Important for Kenney is the selection of sites that reach beyond specific regimes to include broader swaths of time, and he accordingly organizes chapters around thematic phenomena rather than lock-step chronology, though he also emphasizes in significant ways—for instance, in his discussions of the use of torture—that political prisoners are not a static category. By zeroing in on aspects of communication and experience, he arguably is not interested in examining ideological similarities and differences across regimes as much as in addressing the dynamics of control at play in political incarceration. This bird’s-eye view of imprisonment, in other words, helps us gain a larger understanding of state power and its mechanisms. Lest we have the impulse to distance ourselves from the story by focusing on failed regimes—the system of apartheid in South Africa, British colonialism in India, or Nazi occupation in Poland—which is nonetheless key to Kenney’s ability to locate archival sources, he bookends the study with an epilogue on political imprisonment at Guantanamo Bay.

Chapter 1 situates the history of political imprisonment as one in which the articulation of oppositional politics became central to the experience of incarceration. If in the past politics were disconnected from the prison yard, Kenney argues that the late nineteenth century witnessed the emergence of collective politics inside the institution that paradoxically enabled prisoners to clarify and promote their causes. Chapters 2, 3, and 4 introduce readers to the dance—how state actors seek to dehumanize inmates and institute chaos and confusion and, conversely, how inmates develop communication methods and learn a particular political toolkit in response to their experiences. In so doing, Kenney shifts the axis of discussion from repression and resistance to one of knowledge production, communication, and refining of the cause. Chapter 5 traces the development of political imprisonment from a global vantage by examining the networks at the heart of human rights institutions, and here Amnesty International takes center stage. This change fomented new connections between the political prisoner and communities of support and advocacy, particularly in the 1970s and 1980s. The final chapters detail the politics of the prison cell at different levels, from the tactics of confusion that political prisoners employ to subvert state authority to the destabilizing dynamics of the hunger strike.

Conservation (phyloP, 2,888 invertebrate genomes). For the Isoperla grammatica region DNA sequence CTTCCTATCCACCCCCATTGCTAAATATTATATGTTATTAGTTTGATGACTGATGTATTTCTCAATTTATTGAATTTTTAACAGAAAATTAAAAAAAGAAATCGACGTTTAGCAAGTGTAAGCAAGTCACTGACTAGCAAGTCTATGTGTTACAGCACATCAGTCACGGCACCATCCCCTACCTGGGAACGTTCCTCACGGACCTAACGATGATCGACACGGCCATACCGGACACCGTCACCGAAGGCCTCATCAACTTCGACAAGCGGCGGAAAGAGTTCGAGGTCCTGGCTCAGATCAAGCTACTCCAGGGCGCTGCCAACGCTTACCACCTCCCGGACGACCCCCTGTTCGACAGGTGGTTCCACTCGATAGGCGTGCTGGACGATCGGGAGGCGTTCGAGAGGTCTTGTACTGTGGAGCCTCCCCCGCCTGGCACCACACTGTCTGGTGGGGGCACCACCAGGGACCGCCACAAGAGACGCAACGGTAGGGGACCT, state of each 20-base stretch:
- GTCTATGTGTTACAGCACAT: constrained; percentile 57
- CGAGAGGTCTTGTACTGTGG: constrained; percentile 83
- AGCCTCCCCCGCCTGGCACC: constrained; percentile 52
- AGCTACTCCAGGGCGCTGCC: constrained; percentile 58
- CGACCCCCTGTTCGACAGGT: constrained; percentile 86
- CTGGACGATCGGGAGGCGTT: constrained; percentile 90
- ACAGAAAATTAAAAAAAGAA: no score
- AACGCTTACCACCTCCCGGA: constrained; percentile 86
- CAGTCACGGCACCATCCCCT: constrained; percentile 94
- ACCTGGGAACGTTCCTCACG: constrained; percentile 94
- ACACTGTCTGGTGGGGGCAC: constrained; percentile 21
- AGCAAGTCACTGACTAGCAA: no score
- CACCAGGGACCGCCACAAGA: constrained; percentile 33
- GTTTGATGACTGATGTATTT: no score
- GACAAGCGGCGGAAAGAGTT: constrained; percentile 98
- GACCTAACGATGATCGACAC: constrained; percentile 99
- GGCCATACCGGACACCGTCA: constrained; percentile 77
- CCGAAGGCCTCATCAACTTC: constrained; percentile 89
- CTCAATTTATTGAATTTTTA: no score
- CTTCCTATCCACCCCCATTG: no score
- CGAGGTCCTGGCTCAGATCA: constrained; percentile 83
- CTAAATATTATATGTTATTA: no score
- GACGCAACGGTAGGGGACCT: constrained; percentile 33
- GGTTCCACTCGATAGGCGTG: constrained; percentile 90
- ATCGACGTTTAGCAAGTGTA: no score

What emerges from Dance in Chains is thus a clearer picture of the prison system as a political institution, as well as a growing recognition that we take seriously the prisoner as a political actor. Those in and of themselves are worthy contributions to be sure, but the study’s strength lies in the examination of the relationship between states and prisoners—a demasking of absolute control that reveals a more fragile foundation of state power.

Citation: Kathleen Wroblewski. Review of Kenney, Padraic, Dance in Chains: Political Imprisonment in the Modern World. H-Poland, H-Net Reviews. September, 2020. URL: http://www.h-net.org/reviews/showrev.php?id=51816